Cognitive and Brain Consequences of Learning in the Arts

Will playing Chopin to your baby in the womb help her get into Harvard? Does teaching your child to paint improve his chances of becoming a latter-day Leonardo da Vinci, capable of mastering art and science? There are many claims that learning to play a musical instrument improves your mathematical, verbal, and spatial skills, as well as your attention and memory. In the invited address at the APS 22nd Annual Convention, Ellen Winner has examined the popular view that the arts stimulate cognitive abilities to see whether there is a scientific basis for it.

Ellen Winner

Ellen Winner

Winner, at Boston College, underscored how mainstream this view has become, showing ads  claiming that “playing music makes you smarter” and fundraising campaigns quoting studies that show that involvement in the arts helps kids increase their test scores and become academically successful.

Apart from the fact that teaching the arts just so children can improve in academic skills is probably not the best justification for promoting arts education, it appears that many of the beliefs about the cognitive effects of studying the arts are misconceptions, the result of a confusion of correlation with causality. Just because children who take arts in high school score higher on their SATs than those who do not (a legitimate finding) does not mean that it was the arts classes that increased their scores. The misconceptions may also be due to how the media distorted a study by Rauscher and colleagues in 1993 showing a transitory link between music listening and spatial task performance. This finding was misrepresented by the media as showing that music listening (even in babies) improves IQ.

In a longitudinal study, Winner, collaborating with neuroscientist Gottfried Schlaug, did in fact demonstrate changes in cognition and brain structure (via magnetic resonance imaging) in 5 to 7 year olds after 15 months of musical training, playing a few hours a week. Children improved in finger dexterity and melody and rhythm discrimination, all behaviors closely associated with music training, but not in areas distant from music such as verbal or mathematical skills. They also showed increased size of the right precentral gyrus (motor hand area), the corpus callosum, and the right primary auditory region (areas of the brain associated with motor skills and music perception). And corpus callosum volume changes after 29 months were correlated with practice intensity.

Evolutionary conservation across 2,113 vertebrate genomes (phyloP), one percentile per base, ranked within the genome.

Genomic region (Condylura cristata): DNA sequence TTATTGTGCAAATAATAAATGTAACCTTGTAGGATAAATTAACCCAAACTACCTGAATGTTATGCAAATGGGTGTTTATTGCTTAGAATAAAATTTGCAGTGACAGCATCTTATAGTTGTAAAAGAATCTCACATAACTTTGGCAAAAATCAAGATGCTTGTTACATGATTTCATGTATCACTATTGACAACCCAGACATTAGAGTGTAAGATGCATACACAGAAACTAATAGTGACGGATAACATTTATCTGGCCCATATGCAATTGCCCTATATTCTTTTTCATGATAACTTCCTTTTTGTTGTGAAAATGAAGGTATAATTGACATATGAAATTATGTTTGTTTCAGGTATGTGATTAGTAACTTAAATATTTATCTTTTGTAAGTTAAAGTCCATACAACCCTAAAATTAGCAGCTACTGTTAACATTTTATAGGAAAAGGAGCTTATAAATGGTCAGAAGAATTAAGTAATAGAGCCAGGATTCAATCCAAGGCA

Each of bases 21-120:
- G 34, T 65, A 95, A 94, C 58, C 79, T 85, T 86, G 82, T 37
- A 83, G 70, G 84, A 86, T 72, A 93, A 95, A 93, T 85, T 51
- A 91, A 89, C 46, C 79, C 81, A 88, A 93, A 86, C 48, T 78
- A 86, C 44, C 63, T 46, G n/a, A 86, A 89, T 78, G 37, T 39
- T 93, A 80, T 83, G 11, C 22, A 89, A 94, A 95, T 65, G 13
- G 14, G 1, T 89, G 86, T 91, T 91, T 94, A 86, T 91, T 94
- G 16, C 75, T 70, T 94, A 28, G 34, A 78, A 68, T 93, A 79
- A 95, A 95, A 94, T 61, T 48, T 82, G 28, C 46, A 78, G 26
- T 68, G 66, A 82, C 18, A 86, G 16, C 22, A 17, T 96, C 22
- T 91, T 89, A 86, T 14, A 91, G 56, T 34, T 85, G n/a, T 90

These findings are evidence for brain plasticity, but do not indicate a link between music training and improvement in extra-musical abilities. Winner recommends treating sweeping claims about how the arts transform learning, increase IQ, and improve grades and SAT scores with skepticism. According to Winner, the lesson is that it is much better “to seek transfer to domains that are plausibly related to the parent [art] domain.” For example, her former doctoral student Thalia Goldstein, now a postdoctoral fellow with Paul Bloom at Yale, demonstrated that a year of theater training improves students’ empathy and theory of mind skills — skills that we can see are closely related to the kind of role taking theater requires.  Winner also cautions against justifying arts education by its possible indirect effects on extra-artistic skills: If you are trying to bring up a young Einstein, it might be better to invest in mathematics and physics tutoring rather than daily violin practice. Justification for arts education should always rest on the intrinsic merits of the arts.

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